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Zenteno, 76, prodigy in trumpet, band leader

By Robert Crowe

HOUSTON CHRONICLE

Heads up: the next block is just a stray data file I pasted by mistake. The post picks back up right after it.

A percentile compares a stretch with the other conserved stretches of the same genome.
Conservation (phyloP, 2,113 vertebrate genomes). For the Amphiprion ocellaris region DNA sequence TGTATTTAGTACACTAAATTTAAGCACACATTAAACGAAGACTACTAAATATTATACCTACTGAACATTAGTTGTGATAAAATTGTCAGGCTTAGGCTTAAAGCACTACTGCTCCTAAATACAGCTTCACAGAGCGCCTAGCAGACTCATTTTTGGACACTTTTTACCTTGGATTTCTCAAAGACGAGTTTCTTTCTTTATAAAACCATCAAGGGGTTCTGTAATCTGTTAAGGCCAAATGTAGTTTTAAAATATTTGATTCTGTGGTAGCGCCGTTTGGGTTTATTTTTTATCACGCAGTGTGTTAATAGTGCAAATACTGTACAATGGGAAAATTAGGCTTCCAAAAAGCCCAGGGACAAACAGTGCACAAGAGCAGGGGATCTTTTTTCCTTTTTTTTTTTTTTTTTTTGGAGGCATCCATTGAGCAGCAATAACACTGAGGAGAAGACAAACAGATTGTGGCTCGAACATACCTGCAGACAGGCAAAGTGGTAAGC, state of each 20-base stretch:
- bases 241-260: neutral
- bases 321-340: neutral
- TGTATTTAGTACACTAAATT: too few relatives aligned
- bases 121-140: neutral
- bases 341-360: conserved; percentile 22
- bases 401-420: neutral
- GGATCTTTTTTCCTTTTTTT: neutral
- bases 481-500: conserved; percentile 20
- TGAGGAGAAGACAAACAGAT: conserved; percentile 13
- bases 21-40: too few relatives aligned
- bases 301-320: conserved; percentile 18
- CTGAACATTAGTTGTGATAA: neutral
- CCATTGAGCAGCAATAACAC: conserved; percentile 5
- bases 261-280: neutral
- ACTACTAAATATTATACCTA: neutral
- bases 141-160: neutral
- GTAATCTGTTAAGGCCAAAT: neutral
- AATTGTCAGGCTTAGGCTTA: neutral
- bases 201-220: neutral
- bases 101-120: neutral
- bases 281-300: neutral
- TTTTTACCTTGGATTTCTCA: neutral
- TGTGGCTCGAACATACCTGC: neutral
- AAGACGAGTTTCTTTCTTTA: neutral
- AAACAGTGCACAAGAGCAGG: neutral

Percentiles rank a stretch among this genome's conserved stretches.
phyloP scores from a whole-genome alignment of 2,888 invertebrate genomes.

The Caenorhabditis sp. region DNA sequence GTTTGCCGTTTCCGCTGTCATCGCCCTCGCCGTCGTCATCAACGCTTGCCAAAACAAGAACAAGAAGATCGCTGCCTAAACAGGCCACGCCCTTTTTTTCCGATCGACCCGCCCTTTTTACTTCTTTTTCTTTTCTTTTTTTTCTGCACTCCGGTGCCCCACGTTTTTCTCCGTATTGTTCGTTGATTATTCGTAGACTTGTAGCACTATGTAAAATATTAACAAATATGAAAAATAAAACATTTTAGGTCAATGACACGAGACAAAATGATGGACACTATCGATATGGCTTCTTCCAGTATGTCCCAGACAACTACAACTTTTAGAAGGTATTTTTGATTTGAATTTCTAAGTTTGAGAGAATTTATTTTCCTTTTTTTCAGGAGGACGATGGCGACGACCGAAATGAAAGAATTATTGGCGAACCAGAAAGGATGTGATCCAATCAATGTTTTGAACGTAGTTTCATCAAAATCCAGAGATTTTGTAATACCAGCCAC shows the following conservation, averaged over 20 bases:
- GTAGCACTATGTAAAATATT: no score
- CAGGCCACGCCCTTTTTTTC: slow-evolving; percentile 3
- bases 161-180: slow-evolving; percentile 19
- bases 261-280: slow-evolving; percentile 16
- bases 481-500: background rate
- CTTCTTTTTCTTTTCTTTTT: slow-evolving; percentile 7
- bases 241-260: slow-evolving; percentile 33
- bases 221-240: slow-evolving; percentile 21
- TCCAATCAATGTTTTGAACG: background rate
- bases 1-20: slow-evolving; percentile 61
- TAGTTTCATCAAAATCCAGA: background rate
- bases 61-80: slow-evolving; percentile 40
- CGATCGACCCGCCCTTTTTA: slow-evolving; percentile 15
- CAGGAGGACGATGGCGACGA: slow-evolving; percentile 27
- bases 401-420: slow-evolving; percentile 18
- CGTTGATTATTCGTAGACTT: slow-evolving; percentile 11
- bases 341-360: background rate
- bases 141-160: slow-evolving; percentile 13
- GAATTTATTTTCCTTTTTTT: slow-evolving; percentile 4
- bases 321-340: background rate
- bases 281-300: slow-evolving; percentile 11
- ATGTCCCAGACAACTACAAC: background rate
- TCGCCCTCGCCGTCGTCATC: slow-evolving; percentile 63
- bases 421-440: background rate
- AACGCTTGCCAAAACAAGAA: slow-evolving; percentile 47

Roberto Zenteno, a Mexican trumpet prodigy who went on to lead popular big bands in Houston for five decades, died Thursday. He was 76. Zenteno checked into a hospital Thursday after having chest pains. He collapsed and died there. Zenteno, who once toured with Perez Prado known as the King of Mambo in the ‘50s performed jazz, salsa, meringue, swing and other genres Thursday nights at downtown’s Sambuca Jazz Cafe with his Roberto Zenteno Band. "He’s a musical icon here in Houston,” said Javier Zenteno, one of Zenteno’s five children and drummer for the Roberto Zenteno Band. Born and raised in Monterrey, Mexico, Roberto Zenteno grew up in a creative household. His parents, who were actors and dancers, traveled Mexico with a vaudeville act. Though one his arms had to be amputated after an accident when he was 5, Zenteno excelled in many activities, Javier Zenteno said. "He started playing baseball young,” he said. "He was a killer with one arm, but the doctor told him he had to quit. So he picked up trumpet, and the rest was history." By 13, Roberto Zenteno was performing with a popular Monterrey band that traveled throughout Mexico and the Southwest United States. He met his wife, Elsa, in the 1940s at a bullfight in Mexico. In the 1950s, he began playing at the Rice Hotel and private clubs in Houston until he and his wife decided to move here. "He was the first Latino trumpet player that white people actually used to go see," Javier Zenteno said. "He used to play exclusive clubs for lawyers, celebrities, judges and athletes." Javier Zenteno said people will remember his father for his talent, kindness and humor. "He always had great stories and jokes that were just original, things only he could come up with," he said. Thursday, the band planned to continue performing at Sambuca, Javier Zenteno said. "It’s what he would have wanted." Daughter Norma Zenteno told the audience she had to perform for her father. "I’m here to pay respect to my father," she said before strumming her guitar. She said her father performed the night his father died. “Daddy, I love you,” she said. “This is for my father.” Fans and friends of Zenteno and his family offered condolences to his children and band mates. “There will never be another one like him,” said Mark DiMatteo, a local gospel musician. Zenteno is survived by his wife, Elsa, daughter Norma; and four sons, Javier, Robert Jr., Ernesto and David.

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